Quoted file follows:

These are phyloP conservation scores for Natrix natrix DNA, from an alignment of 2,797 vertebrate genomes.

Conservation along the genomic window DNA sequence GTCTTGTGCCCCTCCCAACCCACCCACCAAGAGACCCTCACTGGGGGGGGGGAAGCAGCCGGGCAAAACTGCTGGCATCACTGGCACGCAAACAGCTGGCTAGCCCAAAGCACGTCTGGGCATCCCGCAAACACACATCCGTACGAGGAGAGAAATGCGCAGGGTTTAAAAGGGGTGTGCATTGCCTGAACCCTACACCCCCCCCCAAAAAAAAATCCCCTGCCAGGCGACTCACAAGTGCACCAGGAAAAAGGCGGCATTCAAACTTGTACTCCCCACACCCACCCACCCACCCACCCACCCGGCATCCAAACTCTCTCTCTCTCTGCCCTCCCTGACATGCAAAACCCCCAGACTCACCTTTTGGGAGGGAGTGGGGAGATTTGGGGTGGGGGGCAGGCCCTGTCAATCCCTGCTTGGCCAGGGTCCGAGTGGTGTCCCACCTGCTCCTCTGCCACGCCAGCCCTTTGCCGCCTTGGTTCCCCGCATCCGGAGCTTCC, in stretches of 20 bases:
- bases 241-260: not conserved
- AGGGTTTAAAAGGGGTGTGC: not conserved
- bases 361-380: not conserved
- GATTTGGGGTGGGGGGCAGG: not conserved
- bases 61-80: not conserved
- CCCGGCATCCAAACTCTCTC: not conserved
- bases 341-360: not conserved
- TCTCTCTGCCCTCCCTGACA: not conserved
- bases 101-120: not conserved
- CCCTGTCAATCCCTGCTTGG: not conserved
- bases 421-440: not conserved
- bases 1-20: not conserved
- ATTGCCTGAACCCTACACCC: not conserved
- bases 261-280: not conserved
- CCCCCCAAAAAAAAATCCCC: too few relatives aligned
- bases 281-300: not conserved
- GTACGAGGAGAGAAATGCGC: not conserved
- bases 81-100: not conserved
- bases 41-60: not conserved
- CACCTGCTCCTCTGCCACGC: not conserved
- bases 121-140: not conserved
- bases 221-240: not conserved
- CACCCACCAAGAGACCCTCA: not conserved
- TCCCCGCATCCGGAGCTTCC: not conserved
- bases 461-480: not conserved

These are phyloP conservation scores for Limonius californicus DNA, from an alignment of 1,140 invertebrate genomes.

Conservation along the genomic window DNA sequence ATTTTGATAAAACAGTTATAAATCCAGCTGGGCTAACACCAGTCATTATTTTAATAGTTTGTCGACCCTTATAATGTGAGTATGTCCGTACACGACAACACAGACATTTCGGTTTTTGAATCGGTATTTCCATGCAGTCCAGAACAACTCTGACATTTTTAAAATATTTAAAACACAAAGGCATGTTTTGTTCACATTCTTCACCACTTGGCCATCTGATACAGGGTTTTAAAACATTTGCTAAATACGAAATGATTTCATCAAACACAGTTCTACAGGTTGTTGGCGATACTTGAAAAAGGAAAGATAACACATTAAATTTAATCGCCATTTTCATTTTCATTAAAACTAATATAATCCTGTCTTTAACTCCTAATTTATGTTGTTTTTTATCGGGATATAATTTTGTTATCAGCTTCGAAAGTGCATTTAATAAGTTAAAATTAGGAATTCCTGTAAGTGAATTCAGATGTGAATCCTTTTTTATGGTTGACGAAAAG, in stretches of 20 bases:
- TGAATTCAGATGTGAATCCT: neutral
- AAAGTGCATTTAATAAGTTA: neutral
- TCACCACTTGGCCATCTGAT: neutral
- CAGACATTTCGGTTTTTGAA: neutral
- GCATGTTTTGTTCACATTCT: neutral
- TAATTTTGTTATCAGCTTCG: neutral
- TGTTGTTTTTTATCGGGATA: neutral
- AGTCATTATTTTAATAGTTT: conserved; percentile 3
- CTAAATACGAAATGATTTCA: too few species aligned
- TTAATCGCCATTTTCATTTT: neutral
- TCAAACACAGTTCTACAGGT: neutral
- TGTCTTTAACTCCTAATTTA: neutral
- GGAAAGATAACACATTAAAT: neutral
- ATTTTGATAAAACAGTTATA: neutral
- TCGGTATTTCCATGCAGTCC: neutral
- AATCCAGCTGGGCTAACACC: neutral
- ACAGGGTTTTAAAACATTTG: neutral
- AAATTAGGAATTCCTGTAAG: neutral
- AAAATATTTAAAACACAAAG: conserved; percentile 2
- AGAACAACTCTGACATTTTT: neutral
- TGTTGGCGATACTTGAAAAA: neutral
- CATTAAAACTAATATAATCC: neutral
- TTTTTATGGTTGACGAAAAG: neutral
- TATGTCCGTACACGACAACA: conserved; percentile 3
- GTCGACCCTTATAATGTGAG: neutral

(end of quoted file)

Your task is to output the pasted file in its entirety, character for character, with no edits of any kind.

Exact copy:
These are phyloP conservation scores for Natrix natrix DNA, from an alignment of 2,797 vertebrate genomes.

Conservation along the genomic window DNA sequence GTCTTGTGCCCCTCCCAACCCACCCACCAAGAGACCCTCACTGGGGGGGGGGAAGCAGCCGGGCAAAACTGCTGGCATCACTGGCACGCAAACAGCTGGCTAGCCCAAAGCACGTCTGGGCATCCCGCAAACACACATCCGTACGAGGAGAGAAATGCGCAGGGTTTAAAAGGGGTGTGCATTGCCTGAACCCTACACCCCCCCCCAAAAAAAAATCCCCTGCCAGGCGACTCACAAGTGCACCAGGAAAAAGGCGGCATTCAAACTTGTACTCCCCACACCCACCCACCCACCCACCCACCCGGCATCCAAACTCTCTCTCTCTCTGCCCTCCCTGACATGCAAAACCCCCAGACTCACCTTTTGGGAGGGAGTGGGGAGATTTGGGGTGGGGGGCAGGCCCTGTCAATCCCTGCTTGGCCAGGGTCCGAGTGGTGTCCCACCTGCTCCTCTGCCACGCCAGCCCTTTGCCGCCTTGGTTCCCCGCATCCGGAGCTTCC, in stretches of 20 bases:
- bases 241-260: not conserved
- AGGGTTTAAAAGGGGTGTGC: not conserved
- bases 361-380: not conserved
- GATTTGGGGTGGGGGGCAGG: not conserved
- bases 61-80: not conserved
- CCCGGCATCCAAACTCTCTC: not conserved
- bases 341-360: not conserved
- TCTCTCTGCCCTCCCTGACA: not conserved
- bases 101-120: not conserved
- CCCTGTCAATCCCTGCTTGG: not conserved
- bases 421-440: not conserved
- bases 1-20: not conserved
- ATTGCCTGAACCCTACACCC: not conserved
- bases 261-280: not conserved
- CCCCCCAAAAAAAAATCCCC: too few relatives aligned
- bases 281-300: not conserved
- GTACGAGGAGAGAAATGCGC: not conserved
- bases 81-100: not conserved
- bases 41-60: not conserved
- CACCTGCTCCTCTGCCACGC: not conserved
- bases 121-140: not conserved
- bases 221-240: not conserved
- CACCCACCAAGAGACCCTCA: not conserved
- TCCCCGCATCCGGAGCTTCC: not conserved
- bases 461-480: not conserved

These are phyloP conservation scores for Limonius californicus DNA, from an alignment of 1,140 invertebrate genomes.

Conservation along the genomic window DNA sequence ATTTTGATAAAACAGTTATAAATCCAGCTGGGCTAACACCAGTCATTATTTTAATAGTTTGTCGACCCTTATAATGTGAGTATGTCCGTACACGACAACACAGACATTTCGGTTTTTGAATCGGTATTTCCATGCAGTCCAGAACAACTCTGACATTTTTAAAATATTTAAAACACAAAGGCATGTTTTGTTCACATTCTTCACCACTTGGCCATCTGATACAGGGTTTTAAAACATTTGCTAAATACGAAATGATTTCATCAAACACAGTTCTACAGGTTGTTGGCGATACTTGAAAAAGGAAAGATAACACATTAAATTTAATCGCCATTTTCATTTTCATTAAAACTAATATAATCCTGTCTTTAACTCCTAATTTATGTTGTTTTTTATCGGGATATAATTTTGTTATCAGCTTCGAAAGTGCATTTAATAAGTTAAAATTAGGAATTCCTGTAAGTGAATTCAGATGTGAATCCTTTTTTATGGTTGACGAAAAG, in stretches of 20 bases:
- TGAATTCAGATGTGAATCCT: neutral
- AAAGTGCATTTAATAAGTTA: neutral
- TCACCACTTGGCCATCTGAT: neutral
- CAGACATTTCGGTTTTTGAA: neutral
- GCATGTTTTGTTCACATTCT: neutral
- TAATTTTGTTATCAGCTTCG: neutral
- TGTTGTTTTTTATCGGGATA: neutral
- AGTCATTATTTTAATAGTTT: conserved; percentile 3
- CTAAATACGAAATGATTTCA: too few species aligned
- TTAATCGCCATTTTCATTTT: neutral
- TCAAACACAGTTCTACAGGT: neutral
- TGTCTTTAACTCCTAATTTA: neutral
- GGAAAGATAACACATTAAAT: neutral
- ATTTTGATAAAACAGTTATA: neutral
- TCGGTATTTCCATGCAGTCC: neutral
- AATCCAGCTGGGCTAACACC: neutral
- ACAGGGTTTTAAAACATTTG: neutral
- AAATTAGGAATTCCTGTAAG: neutral
- AAAATATTTAAAACACAAAG: conserved; percentile 2
- AGAACAACTCTGACATTTTT: neutral
- TGTTGGCGATACTTGAAAAA: neutral
- CATTAAAACTAATATAATCC: neutral
- TTTTTATGGTTGACGAAAAG: neutral
- TATGTCCGTACACGACAACA: conserved; percentile 3
- GTCGACCCTTATAATGTGAG: neutral